Be Water, My Friend

By Anshu Mathur. Anshu is a freelance marketing professional. She lives in Surat, India. Please read her article and leave your thoughts and comments below.

What does ‘becoming someone else’ really mean to us?

Let’s face it, in the normal course of our lives, when we think or talk about becoming someone or something, we don’t think about actual transformation. For most of us, the pursuit of ‘becoming someone else’ is driven by ambition, a desire for material gain, or to be one up amongst our peers. We want to become doctors, politicians, wealthy businessmen, movie stars, artists. And of course, we want to be better than others. We painstakingly go about fulfilling our ambitions, and if we succeed, we rejoice momentarily, before dissatisfaction sets in, and we set forth to become someone else. If we fail, we feel restless and ‘stuck’ in our old selves. Until one day, it dawns upon us – we had been changing little by little, all along. It was always about the journey, not the destination.

Everyone and everything is on an evolutionary path. We only need to look towards nature for proof. At this very moment, continents are drifting apart, new planets are being formed somewhere in the universe, and meteors are burning a path in the skies. As it is in the macrocosm, so it is in the micro-universe inside us. At the level of our cells, matter is converting to energy and energy to matter. Many of our body organs are regenerating themselves over a few weeks to a few years. Change is relentless and effortless around us. Yet, so many of us resist it!

Change is hard because it makes us vulnerable. To truly evolve, we have to face and accept our ‘vulnerable self’. So instead, some of us desperately hold onto our childhood selves, stubbornly believing we can bring time to a standstill. We stay within our comfort zone and postpone change while we can, until life deals a blow and forces our hand. Eventually, ALL must evolve; and much like the caterpillar that transforms into a butterfly, we grow into better, more refined, more beautiful versions of ourselves.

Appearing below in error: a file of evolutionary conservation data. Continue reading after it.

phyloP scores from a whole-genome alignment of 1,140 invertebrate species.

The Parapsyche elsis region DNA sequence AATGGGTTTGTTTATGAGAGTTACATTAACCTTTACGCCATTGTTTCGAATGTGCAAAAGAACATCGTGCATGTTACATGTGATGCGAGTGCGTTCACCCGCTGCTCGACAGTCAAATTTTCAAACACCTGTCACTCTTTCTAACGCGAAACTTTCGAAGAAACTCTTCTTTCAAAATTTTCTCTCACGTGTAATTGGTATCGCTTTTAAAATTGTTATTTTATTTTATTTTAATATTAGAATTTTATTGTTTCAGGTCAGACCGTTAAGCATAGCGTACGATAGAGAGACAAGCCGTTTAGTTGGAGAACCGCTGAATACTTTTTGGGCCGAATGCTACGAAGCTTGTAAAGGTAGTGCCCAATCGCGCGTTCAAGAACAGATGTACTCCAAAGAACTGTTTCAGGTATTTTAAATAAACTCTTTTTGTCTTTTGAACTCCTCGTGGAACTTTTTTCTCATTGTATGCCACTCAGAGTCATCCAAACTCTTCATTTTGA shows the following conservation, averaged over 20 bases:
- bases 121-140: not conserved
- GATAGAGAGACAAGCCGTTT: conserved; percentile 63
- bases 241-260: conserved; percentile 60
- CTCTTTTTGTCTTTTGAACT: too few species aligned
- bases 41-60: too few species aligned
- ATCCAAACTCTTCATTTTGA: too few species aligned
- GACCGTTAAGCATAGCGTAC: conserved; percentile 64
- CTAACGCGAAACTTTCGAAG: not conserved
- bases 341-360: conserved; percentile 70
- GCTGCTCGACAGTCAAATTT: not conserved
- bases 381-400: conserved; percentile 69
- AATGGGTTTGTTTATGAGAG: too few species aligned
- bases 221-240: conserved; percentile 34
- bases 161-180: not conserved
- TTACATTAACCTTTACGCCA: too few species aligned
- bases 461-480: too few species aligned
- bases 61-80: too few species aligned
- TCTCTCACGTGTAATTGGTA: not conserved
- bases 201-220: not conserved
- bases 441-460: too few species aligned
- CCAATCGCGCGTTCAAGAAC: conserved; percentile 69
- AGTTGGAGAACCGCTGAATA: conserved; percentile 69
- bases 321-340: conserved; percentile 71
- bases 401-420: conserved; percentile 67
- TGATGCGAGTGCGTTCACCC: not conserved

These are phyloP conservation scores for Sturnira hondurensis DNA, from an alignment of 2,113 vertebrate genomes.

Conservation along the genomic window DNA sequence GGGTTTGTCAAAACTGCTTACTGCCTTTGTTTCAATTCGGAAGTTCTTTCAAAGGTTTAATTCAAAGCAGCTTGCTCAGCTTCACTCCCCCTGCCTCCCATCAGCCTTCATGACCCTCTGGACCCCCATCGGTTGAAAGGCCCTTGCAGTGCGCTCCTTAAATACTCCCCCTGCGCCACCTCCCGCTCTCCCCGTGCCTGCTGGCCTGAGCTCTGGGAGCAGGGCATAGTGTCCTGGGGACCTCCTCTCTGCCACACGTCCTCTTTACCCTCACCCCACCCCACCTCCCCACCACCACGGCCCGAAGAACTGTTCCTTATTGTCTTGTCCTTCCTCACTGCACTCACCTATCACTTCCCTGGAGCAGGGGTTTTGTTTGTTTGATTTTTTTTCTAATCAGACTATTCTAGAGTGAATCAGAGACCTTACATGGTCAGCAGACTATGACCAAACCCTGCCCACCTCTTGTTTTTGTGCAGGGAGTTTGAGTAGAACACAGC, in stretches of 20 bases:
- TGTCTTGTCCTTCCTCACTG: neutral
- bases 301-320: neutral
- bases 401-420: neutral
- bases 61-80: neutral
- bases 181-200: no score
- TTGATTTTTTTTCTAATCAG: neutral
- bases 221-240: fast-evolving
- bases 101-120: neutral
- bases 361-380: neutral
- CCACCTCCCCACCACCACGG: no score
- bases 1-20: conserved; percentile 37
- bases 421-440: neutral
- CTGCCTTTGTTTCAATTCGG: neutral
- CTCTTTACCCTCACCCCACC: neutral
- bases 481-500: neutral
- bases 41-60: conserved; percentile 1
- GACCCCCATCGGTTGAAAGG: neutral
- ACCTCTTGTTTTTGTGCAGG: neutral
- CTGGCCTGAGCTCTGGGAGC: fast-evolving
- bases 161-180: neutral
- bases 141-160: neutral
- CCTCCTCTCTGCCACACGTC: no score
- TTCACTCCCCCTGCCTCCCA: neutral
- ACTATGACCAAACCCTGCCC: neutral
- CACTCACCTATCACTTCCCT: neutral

Sometimes, life brings us to decisive crossroads, and a single decision changes us forever. The great Indian leader, Mohandas K Gandhi, was not born a ‘Mahatma’, nor had greatness thrust upon him. In fact, in his early years, he was a shy and timid young man struggling to be a successful lawyer. Having arrived in South Africa on a work contract, he came face to face with colour prejudice – a social evil perpetrated by colonial rule. At that time, he had three choices: Go back to India, stay and put up with the humiliation, or stay back and fight. He decided it was his duty to fight the injustice, for the sake of his self-respect, and that of others.

That one decision proved to be a catalyst for his transformation – from a bashful, meek young man to a bold, assertive, yet non-violent force against social evils and colonial oppression that subsequently led India to independence.

History is replete with examples of ordinary men and women who rose to extraordinary heights; as also those who plunged from greatness to the lowest depths, because of decisions that they made. In either case, change was inevitable; simply because you cannot be a constant in a world where everything else is in a state of flux. In the real world, you cannot freeze-frame yourself!

Yes, you can fool yourself into believing there is a fixed, unchanging definition of who you are. I know, because I did just that. For years, I chose to see myself as per what others thought about me. Opinions that my parents, friends, teachers, professors, even bosses had about me were so much louder than the little voice inside me. One day, I found myself trapped, living a life I no longer believed in. Rectifying that was undoubtedly hard, but what helped was the realization that it was I who had created those boxes and fences around me, and it was only up to me to dissolve them. No one else really had that power. Today, there is no single me. I revel in exploring multiple ME’s – the creator in me, the thinker in me, the healer in me.

One of the most difficult lessons I have had to learn is to give up making judgments about others. It was the easiest thing in the world to form an opinion about someone, put a virtual stamp on their foreheads, and move on, not realizing what a great disservice I was doing towards them. For they were on their own special journey of transformation, just like me.

Let us not confine ourselves and others within definitions and labels. Let us not hold on to personas. Instead, let us be what nature ordained us to be. Just as a tree gracefully bends in the path of a storm, just as a river meanders across the valley before it meets the sea, wholeheartedly embrace what comes your way, rather than fighting it. Be flexible and malleable to endless transformation. In the words of Bruce Lee – “Be water, my friend”.

One comment on “Be Water, My Friend

Leave a Reply

Your email address will not be published. Required fields are marked *

Subscribe to our newsletter!